And that turned out to be the secret of his appeal, I think. Superman -and the stories about characters like him, in his world - was of a different ilk: in that world, the environment was not supposed to be our own. Metropolis - and the various other cities of DC’s comic book world -were only superficially like ours, whereas Marvel’s New York was intended to suggest that it was the ‘real’ New York from the dialogue of its citizens to some of its landmarks. Don’t get me wrong - Stan Lee and Jack Kirby were stealing my heart with ground-breaking stuff over in Marvel - but DC’s universe had a separate feel to it. The DC world was more like a magical zone of legend, with the larger than life heroes of another culture, another time.

Part of this was that Superman as a character (like Batman) was extremely close to a heroic template - the orphan whose world had been destroyed, left with an innate weakness, finding a comic companion (Jimmy Olsen) a female companion (Lois Lane) and an older guide (Pa Kent and then Perry White, the Daily Planet’s editor) in his battles against various shadow protagonists (all kinds of variations of the ‘evil Superman’) and antagonists, in particular Lex Luthor the sinister scientist who was a kind of opposite of Superman’s scientist father, Jor-El. Whereas Jor-El had tried to save his home planet Krypton and failed, managing to send his son Kal-El out of harm’s way, Luthor sought to destroy or rule over Earth and failed, constantly battling to do harm to his nemesis Superman.

On these strong pillars, and despite the waning of superheroes as a whole in the 1950s and later the growing creative and commercial threat of Marvel in the 1960s, Superman remained strong. In fact, he grew stronger, not only in the comics literally crushing planets, freezing lakes and so forth, but as an idea - Richard Donner’s 1978 film Superman marked a significant reinvigoration point for the Man of Steel.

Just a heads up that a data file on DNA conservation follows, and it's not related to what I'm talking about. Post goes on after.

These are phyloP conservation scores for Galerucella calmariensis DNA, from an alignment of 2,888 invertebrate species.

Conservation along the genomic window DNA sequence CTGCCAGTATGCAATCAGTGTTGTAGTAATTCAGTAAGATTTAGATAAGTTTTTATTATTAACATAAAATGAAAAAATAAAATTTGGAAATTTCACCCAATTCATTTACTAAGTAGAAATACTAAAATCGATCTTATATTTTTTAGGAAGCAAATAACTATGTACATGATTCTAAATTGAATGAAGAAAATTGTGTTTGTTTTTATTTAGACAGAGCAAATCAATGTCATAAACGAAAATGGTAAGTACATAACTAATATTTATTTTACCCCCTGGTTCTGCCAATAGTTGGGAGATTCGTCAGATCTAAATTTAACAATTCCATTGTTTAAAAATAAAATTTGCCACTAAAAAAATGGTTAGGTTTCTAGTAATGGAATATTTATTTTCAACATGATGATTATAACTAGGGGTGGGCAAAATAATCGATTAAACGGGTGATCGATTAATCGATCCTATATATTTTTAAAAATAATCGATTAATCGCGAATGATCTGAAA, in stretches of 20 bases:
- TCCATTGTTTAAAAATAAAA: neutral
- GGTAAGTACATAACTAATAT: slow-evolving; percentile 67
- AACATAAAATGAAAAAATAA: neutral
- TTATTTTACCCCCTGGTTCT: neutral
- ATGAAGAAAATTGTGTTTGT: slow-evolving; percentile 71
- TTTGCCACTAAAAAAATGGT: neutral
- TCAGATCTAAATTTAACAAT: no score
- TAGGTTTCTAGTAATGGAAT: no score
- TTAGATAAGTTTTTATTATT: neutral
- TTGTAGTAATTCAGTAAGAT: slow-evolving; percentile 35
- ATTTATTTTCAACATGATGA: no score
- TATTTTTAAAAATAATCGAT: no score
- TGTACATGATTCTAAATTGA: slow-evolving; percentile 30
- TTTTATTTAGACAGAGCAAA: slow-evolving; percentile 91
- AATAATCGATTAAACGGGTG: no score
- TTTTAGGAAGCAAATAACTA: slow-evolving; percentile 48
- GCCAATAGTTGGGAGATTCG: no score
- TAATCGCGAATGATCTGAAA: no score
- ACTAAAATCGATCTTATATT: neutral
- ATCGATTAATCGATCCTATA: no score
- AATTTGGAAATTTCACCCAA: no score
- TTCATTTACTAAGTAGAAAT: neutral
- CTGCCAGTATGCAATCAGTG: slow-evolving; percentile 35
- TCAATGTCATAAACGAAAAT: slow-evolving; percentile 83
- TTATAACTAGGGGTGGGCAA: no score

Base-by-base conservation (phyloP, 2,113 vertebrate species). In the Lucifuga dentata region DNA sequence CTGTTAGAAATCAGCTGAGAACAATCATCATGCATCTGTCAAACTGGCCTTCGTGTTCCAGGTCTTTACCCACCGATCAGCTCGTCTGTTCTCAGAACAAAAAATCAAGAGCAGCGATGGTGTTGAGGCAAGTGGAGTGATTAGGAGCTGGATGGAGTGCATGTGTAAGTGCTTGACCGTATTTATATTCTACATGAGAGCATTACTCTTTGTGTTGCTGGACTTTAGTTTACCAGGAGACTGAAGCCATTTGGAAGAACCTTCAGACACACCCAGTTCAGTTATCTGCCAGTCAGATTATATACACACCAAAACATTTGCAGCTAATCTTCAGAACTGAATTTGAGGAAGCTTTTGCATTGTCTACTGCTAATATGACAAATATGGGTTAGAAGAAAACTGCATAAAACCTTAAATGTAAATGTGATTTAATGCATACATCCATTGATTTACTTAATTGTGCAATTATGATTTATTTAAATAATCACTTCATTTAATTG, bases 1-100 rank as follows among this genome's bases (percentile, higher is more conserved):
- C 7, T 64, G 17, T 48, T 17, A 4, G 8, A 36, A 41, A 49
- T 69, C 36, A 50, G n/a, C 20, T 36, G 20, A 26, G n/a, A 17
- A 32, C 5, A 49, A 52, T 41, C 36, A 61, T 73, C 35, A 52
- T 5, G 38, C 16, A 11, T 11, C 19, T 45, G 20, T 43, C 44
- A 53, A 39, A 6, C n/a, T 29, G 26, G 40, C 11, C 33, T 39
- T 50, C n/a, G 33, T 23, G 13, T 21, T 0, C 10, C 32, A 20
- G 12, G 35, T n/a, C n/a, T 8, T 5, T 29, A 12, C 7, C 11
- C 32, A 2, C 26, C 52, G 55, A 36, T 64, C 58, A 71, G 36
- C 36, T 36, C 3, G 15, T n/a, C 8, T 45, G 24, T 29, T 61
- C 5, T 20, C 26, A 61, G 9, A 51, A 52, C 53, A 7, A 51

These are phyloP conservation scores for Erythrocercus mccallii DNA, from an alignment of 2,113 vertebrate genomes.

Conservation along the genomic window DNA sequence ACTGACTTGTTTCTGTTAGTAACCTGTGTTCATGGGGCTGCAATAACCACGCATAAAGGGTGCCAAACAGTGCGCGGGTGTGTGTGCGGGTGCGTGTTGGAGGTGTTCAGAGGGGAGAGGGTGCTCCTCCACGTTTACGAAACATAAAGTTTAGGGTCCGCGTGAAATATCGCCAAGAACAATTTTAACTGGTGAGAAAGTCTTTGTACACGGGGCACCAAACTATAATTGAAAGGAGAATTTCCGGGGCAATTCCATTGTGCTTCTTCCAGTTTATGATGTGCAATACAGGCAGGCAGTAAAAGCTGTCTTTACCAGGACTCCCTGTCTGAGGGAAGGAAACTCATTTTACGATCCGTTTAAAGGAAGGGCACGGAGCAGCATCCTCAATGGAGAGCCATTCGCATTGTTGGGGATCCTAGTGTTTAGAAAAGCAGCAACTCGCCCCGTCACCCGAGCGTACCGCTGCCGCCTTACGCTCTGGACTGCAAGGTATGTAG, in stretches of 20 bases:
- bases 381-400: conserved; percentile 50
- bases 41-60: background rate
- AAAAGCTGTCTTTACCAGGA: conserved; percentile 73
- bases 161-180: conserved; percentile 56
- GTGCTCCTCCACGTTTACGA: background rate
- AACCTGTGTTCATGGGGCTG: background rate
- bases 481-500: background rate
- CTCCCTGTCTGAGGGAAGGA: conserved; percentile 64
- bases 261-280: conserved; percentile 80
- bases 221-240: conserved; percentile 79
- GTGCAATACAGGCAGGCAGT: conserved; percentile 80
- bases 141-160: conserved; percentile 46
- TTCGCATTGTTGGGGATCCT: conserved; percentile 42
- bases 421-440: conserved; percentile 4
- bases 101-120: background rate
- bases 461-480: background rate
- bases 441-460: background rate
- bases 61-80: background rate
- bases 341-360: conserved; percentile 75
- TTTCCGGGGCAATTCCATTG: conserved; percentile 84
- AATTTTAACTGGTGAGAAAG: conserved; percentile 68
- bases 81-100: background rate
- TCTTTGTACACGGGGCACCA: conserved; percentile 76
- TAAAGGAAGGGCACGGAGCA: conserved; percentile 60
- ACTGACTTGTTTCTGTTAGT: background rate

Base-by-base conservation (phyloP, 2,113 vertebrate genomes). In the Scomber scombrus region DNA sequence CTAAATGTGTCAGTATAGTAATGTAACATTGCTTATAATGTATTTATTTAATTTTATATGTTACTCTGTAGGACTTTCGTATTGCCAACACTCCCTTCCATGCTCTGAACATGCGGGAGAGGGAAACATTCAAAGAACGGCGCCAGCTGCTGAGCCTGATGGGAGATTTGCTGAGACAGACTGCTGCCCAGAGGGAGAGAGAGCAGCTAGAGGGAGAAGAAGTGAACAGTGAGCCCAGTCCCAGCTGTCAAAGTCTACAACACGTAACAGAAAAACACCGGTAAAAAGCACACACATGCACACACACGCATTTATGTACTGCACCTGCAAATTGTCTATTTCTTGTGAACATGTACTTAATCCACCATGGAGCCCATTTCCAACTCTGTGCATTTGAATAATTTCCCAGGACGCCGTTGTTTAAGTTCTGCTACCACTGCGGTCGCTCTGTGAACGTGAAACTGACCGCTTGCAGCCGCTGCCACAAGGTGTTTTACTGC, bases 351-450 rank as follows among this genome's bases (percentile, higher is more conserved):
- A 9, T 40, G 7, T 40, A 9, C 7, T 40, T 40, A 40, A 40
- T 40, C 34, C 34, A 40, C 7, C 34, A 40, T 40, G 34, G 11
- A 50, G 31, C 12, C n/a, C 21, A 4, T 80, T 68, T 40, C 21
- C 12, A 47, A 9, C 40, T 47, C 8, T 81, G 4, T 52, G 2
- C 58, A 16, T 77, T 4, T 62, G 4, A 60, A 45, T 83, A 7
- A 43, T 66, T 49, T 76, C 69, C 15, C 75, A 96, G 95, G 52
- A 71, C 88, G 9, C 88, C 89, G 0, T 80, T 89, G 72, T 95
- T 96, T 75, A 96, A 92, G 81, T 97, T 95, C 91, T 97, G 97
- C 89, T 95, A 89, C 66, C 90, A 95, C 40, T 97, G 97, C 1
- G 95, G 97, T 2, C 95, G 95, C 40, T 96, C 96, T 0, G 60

Apart from being the most expensive movie made at the time, Donner’s film was received with acclaim by fans and critics alike, and it’s worth having a closer look to see why.

As outlined above, the archetypal protagonist for most stories has certain key characteristics: he or she is an orphan, has a wound or scar, is raised by an elder, and meets a wise old figure (who often possesses a stick) who gives the protagonist a mission or quest; the character then goes on to meet other character archetypes. Donner’s film strengthens almost all of this: Kal-El is orphaned after the destruction of his homeworld, but fragments of that world become kryptonite, deadly to him - his only weakness. Though he meets one mentor figure in his adopted father, the key point in the film is Superman’s encounter with his real father through a phantom message - the green crystal ‘stick’ gives Superman his entire raison d’etre: he is Earth’s saviour (the Christian symbolism does not go unnoticed either). Luthor as an evil mastermind does not have the familial connection to the hero as is common in many tales (Darth Vader and Luke Skywalker probably spring to mind) but his efforts to fracture the Earth’s crust echo Jor-El’s efforts to prevent such fracturing on Krypton.

So Donner’s film clarifies and refreshes archetypal templates. Instead of being repetitive or unoriginal, this has the effect of injecting new life and energy into what was then a forty-year-old story. Those archetypes have been played with since, but never quite reinvigorated in the same way - nevertheless, Superman goes from strength to strength (again, please pardon the word-play) and it is unlikely that, as long as he basically stays true to the template, he will ever lose his appeal.